“The meetings often make many creative decisions, decisions that might not be thought of by any individual operating on their own. It is important to note that we go into a meeting without having a pre-set idea about the decisions that the meeting “should” make, but rather, fully expect that the meeting will be greater than the sum of its parts, and may find a creative solution that no one individual could foresee.” – Jerry Mintz
Individual Education Programs
IEPs reflect integrated creative education with the Australian curriculum and International Baccalaureate. In the primary school, within each IEP, inquiry-based learning is combined with the Australian Curriculum in the eight learning areas.
IEPS are designed to meet the individual learning needs of the student regardless of the level (grade) they have been placed within the school’s multi-age classes. Each student’s academic needs are assessed by the home-group educator at the beginning of the year using formal and informal assessments to determine the Australian curriculum levels to appropriately teach and suggest goals for.
Each IEP contains learning outcomes stated as goals for the following Australian curriculum learning areas:
- The Arts
- Health and Physical Education
- Humanities and Social Sciences
- Sciences, and
- Information and Communication Technologies.
as well as Creativity; the subject.
The IEP also includes Gift Enhancement, Knowledge Enhancement, and Zen Enhancement projects within any of the eight key learning areas of the Australian curriculum, that may be developed by individuals, small groups, whole classes, or the whole school.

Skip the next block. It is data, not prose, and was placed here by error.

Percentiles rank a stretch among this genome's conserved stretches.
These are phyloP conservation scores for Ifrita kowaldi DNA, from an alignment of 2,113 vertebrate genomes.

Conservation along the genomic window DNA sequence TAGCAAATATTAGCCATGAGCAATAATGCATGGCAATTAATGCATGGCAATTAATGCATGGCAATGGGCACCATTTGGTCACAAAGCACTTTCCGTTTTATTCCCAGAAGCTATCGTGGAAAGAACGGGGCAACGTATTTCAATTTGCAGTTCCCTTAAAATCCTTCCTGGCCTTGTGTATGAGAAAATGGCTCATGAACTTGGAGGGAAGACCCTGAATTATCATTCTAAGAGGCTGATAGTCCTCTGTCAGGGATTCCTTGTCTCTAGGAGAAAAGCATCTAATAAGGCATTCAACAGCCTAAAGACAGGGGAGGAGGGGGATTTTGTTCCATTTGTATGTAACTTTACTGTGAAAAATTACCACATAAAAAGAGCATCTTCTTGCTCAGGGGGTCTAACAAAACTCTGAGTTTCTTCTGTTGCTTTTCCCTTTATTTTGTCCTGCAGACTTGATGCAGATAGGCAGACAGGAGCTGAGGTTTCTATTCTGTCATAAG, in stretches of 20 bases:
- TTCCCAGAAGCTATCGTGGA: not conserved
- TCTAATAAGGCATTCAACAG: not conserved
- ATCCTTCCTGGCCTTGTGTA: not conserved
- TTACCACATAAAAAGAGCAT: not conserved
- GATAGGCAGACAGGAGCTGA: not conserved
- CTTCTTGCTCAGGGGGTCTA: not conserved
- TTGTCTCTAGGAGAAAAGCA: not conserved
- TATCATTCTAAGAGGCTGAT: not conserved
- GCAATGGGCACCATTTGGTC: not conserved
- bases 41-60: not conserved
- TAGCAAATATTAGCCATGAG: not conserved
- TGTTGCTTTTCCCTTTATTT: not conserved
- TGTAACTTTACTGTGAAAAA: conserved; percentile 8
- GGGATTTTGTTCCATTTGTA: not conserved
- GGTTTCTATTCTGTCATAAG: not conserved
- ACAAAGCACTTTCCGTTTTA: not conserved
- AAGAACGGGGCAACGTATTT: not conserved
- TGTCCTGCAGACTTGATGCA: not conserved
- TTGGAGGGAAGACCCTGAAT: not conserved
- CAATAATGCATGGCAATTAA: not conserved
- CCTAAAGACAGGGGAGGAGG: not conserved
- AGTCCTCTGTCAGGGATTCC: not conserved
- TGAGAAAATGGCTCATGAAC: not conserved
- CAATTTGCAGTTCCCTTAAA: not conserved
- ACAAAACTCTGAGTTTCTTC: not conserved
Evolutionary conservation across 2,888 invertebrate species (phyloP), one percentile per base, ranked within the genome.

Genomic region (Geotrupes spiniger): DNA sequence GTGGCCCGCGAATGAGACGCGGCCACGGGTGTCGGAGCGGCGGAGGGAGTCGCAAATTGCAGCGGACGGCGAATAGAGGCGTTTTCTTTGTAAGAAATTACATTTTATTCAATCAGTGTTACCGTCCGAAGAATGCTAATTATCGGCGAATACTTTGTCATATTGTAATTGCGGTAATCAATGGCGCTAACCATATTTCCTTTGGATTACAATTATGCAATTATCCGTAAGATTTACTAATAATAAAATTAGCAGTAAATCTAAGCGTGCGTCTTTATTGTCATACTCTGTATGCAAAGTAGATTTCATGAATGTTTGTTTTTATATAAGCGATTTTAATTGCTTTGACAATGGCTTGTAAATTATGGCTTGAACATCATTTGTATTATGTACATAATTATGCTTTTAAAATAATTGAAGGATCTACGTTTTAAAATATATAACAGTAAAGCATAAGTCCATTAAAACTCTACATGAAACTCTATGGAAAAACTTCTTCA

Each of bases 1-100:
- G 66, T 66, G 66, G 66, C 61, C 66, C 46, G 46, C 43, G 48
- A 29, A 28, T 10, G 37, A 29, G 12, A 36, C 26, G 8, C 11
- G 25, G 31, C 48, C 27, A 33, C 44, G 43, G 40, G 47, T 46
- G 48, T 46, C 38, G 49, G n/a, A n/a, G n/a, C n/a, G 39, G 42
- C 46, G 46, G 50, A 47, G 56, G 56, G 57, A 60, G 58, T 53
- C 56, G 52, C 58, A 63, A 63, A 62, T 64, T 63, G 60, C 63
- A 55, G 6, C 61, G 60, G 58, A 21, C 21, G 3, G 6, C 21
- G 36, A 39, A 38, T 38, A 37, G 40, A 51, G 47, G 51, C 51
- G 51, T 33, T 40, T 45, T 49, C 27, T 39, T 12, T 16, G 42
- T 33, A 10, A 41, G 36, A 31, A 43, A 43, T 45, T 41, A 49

Every term, each student will develop their Individual Education Programs (IEP’s) with their home-group educator, reflecting their goals and evaluation strategies (criteria) for their studies, weekly timetable for classes, and their projects. IEP’s are founded upon areas of interest, skill sets and diversity, through projects and subjects of the Australian curriculum.
Review and development
IEP’s will be reviewed every Friday in a democratic meeting between student and home-group educator and assessed and monitored against the Australian curriculum by the students’ home-group and specialist educators. Parents will be encouraged to participate in these reviews. This is an opportunity for students, educators and parents to meet to reflect on student participation the previous week and identify learning outcomes and strategies for the week ahead.
Self-directed learning and its principles are key to the IEP, as it empowers students to be aware of their learning progress through opportunities for ongoing self-evaluation and independence in their learning. Each project is self-evaluated by the student or student group and the cohort who participate in its presentation.
IEPs will be reviewed formally at the end of terms 2, 3 & 4 at the Parent Educator Child Review (PEC review).
Timeline for the development, evaluation and reporting of IEPs
- assessments and IEP meetings and development completed by the end of the 3rd week for terms 1 and 3, and by the end of the 2nd week for terms 2 and 4, according to the Student Learning Outcomes Policy
- IEPS uploaded by the end of the 3rd week and submitted to the Chief Creative Director, recommending any changes if required, otherwise the Chief Creative Director signs them
- administration will give a copy of the signed IEP to the student, educator, send a copy to the family, and upload a copy to the portfolios.
- end of semester assessments and student evaluations begin no later than week 7 of the term, including the compilation of the semester’s portfolio of project artifacts, project documentation, and journals
- parents and carers invited to a Parent – Educator Interview
- the semester’s Student Progress Reports completed and submitted to the Chief Creative Director by the end of the week 8
- the Chief Creative Director recommends changes to the reports and Educators are to make these changes if agreed and re-submit by the end of the last week with their signature
- all reports are filed into portfolios
- during weeks 9/10 of terms 2 and 4, the school will host a whole school Project Exhibition open to all members of the school community and beyond. Assessment, reflection or feedback is uploaded to students’ portfolios
- administration will send the signed original report to the parents and carers.